What would you like to achieve with this project? #OperaHarmony is not about a single outcome. It is about the value of processes. About making new connections. About collaborating with new people. About new writing and performance methods. About working beyond normal boundaries. About exploration and innovation and the sheer joy of saying “this is us, this is what we are, this is what we do, and we cannot be stopped”. We also want to offer brilliant new mini-operas, created for the first time entirely remotely. I have no fixed expectation of what this will look like in the end, but I am definitely looking forward to seeing the outcome of this matchmaking, and I hope that there will be a creative legacy that will last long after we have done whatever is necessary to see off the virus completely.
What kind of response have you had to #OperaHarmony so far?
I’ve been overwhelmed. I did this as a way to have a bit of fun and to help some of my contacts to connect with each other, but it has become so much larger than I expected. I have also been shocked by the world-renowned artists who have come forward to voluntarily participate in #OperaHarmony. Even flabbergasted at times. Although I jokingly say that I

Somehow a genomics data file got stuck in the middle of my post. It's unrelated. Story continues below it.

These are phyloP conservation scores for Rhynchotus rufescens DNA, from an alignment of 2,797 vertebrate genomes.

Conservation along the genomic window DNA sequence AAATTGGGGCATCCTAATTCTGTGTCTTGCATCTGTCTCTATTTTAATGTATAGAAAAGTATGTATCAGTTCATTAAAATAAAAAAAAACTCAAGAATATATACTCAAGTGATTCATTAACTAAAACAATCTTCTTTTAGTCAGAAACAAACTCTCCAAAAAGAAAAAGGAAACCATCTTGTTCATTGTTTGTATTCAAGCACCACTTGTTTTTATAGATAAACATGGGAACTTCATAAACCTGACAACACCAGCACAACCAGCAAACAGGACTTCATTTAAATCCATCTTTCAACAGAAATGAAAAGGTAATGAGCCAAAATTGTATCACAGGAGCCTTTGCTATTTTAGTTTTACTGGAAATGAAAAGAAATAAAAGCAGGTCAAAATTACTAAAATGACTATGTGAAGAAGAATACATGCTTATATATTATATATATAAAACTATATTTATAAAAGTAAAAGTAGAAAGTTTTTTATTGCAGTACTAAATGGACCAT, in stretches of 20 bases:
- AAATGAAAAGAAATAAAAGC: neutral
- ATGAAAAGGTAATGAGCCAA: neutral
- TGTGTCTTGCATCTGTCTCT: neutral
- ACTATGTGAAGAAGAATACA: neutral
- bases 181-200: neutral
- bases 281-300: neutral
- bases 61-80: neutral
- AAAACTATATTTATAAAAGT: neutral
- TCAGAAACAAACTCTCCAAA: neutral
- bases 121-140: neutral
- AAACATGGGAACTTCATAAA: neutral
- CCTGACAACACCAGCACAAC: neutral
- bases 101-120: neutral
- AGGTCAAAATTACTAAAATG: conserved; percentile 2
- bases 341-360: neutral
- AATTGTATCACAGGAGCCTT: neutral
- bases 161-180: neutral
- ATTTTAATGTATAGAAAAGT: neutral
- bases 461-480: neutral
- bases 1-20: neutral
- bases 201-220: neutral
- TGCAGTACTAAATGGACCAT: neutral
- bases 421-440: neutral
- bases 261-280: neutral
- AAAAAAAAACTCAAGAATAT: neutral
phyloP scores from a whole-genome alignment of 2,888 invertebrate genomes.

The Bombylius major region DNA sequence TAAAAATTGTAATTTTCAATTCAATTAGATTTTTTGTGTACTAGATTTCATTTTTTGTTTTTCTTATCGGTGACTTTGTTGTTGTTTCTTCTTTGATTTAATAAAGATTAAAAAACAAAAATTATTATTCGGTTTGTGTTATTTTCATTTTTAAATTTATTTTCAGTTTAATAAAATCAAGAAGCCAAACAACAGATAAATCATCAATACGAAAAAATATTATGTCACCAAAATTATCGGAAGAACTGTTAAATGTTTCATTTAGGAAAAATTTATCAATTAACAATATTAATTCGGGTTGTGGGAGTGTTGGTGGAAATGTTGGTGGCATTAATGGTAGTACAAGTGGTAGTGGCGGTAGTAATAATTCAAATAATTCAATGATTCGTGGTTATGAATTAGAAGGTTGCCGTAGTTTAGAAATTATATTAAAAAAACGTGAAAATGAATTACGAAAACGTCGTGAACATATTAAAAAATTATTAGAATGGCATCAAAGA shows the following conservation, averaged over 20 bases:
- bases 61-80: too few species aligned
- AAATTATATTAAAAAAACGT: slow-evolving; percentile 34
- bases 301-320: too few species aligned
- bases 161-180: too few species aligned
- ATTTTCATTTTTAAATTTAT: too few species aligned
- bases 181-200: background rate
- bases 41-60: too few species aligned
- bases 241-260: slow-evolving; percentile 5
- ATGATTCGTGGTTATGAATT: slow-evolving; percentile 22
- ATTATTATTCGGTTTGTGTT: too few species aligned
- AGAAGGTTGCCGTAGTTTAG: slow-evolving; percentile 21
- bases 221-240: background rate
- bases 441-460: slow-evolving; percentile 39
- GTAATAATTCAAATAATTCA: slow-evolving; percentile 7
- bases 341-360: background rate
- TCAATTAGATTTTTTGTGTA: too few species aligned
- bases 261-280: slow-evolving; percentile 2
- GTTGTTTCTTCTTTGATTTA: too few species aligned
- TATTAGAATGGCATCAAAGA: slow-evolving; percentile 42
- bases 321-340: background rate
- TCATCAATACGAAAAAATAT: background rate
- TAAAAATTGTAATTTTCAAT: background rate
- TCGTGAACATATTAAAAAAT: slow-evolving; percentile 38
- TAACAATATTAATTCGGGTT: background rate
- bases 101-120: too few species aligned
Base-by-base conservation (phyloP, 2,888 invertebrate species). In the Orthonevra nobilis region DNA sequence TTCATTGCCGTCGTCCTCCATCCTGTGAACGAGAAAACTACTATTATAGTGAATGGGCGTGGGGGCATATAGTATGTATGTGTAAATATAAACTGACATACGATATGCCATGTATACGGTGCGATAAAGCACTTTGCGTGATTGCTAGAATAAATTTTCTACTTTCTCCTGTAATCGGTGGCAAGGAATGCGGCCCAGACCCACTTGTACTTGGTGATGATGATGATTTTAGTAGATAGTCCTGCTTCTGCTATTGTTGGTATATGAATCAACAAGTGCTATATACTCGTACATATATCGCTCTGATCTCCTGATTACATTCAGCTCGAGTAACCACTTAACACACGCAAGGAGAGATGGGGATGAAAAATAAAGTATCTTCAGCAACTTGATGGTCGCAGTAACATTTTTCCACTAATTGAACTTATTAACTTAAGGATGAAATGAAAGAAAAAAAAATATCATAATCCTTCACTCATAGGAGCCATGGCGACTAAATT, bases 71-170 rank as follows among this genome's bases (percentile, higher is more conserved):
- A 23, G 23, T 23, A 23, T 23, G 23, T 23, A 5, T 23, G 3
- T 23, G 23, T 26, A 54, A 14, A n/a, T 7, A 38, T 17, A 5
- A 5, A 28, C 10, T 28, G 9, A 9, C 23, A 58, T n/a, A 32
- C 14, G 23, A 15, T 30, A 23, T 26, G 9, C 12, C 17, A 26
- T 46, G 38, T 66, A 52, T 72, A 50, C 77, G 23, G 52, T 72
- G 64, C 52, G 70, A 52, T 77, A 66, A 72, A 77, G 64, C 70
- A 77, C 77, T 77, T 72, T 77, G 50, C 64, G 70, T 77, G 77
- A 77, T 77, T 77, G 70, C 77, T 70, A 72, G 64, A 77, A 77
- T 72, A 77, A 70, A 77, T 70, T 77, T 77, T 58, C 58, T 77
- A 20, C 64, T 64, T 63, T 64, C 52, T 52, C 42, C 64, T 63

have created a monster – my eighteen-hour days are now filled with #OperaHarmony emails, messages, and online meetings – I am also thrilled to know that there is still so much creative spirit in the artistic community, and glad to have been able to facilitate an outlet for some of it.
Is there a time limit as to when people can get involved or will it be an ongoing project? For now, no, but I might have to impose a limit in the future. I think the maximum number of teams I can oversee at one time is twenty, and there are already seventeen teams busily working away at the moment. It might become a wave-like process: when some of the current
teams have released their operas, I will then press on to create new teams. When the virus stops, I hope that many of the people will continue to work together, and it would be wonderful – in the years ahead – to see a full-length opera grow from of one of the seeds sewn by #OperaHarmony.
How can people get involved? Email me at OperaHarmony2020@gmail.com with some examples of your work, and let me know what discipline you would like to contribute to. Some people have expressed in working across disciplines, so if you’re a singer or designer who has always wanted to write a libretto, #OperaHarmony might be able to give you the chance to try something new …perhaps #OperaHarmony will even launch some people into new careers.
By Emma Clarendon